Sometimes you watch a movie and instantly see the movies that have influenced it. With Farewell Bender, for instance, it's obvious that the movie's influences include Dazed and Confused,American Graffiti and Diner. But in this instance, it's more than just an observation. Writer-director Matt Oates acknowledges in the press notes for Bender that he and co-writer Jeremiah Lowder initially set out to make a movie similar to those exact three. Such ambition is respectable, yet allowing for such comparisons can often diminish a film's chances for independent and unrivaled praise (the near-equal esteem of Dazed and Confused to American Graffiti, which influenced it, is a rarity). Regardless of how good Bender is -- and it is surprisingly quite good -- it will unfortunately exist in the shadow of its better predecessors.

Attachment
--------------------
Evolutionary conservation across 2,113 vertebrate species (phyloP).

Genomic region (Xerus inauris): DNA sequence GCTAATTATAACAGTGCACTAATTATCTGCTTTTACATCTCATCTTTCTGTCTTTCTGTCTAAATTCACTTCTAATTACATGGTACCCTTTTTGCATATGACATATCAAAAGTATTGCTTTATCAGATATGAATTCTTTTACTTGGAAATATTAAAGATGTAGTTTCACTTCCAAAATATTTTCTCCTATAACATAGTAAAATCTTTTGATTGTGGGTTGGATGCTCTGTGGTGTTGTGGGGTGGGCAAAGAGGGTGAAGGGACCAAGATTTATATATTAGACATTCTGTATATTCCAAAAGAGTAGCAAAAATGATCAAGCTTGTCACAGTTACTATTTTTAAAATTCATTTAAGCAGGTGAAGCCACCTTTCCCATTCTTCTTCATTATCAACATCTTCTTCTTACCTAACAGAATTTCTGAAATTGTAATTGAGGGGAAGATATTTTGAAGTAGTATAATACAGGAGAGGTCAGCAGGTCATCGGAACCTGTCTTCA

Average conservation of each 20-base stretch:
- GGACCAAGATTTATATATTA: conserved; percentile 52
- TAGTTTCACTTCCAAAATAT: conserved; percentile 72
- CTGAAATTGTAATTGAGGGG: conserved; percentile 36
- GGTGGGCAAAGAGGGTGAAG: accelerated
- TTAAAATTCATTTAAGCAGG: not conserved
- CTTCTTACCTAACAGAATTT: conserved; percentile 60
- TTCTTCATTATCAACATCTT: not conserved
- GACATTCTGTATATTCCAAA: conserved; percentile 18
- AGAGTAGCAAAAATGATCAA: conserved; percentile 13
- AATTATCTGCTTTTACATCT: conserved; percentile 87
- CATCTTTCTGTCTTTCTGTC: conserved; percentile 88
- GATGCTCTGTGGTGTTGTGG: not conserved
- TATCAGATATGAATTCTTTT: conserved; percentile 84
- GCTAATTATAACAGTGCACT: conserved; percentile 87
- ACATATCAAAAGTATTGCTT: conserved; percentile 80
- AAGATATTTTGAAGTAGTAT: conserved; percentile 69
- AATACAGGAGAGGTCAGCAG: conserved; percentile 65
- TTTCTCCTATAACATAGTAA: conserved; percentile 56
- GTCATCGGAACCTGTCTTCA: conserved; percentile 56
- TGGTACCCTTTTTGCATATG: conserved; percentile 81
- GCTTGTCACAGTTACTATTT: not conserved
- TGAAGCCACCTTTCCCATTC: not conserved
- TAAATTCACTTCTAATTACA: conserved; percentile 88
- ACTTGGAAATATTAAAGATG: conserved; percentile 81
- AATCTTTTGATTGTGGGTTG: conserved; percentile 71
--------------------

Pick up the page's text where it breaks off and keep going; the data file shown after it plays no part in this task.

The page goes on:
The main reason the movie doesn't rise up and supplement the group is that its story is too reliant on a catalyst: the worn-out device of a funeral, which reunites old friends. This time it is the death of the title character that brings together his high-school buddies Mitch (Kip Pardue), Stan (Eddie Kaye Thomas) and Dixon (Josh Cooke). Although the funeral stimulates a number of important dramatic and philosophical angles in the script, the film requires a more freewheeling context in order to accommodate its broader points. The characters in Bender, all on the verge of an adulthood they don't seem ready for, are sufficiently interesting and enjoyable when the film consists of them simply hanging out, experiencing the story's weekend time frame no differently than any other time in their young lives.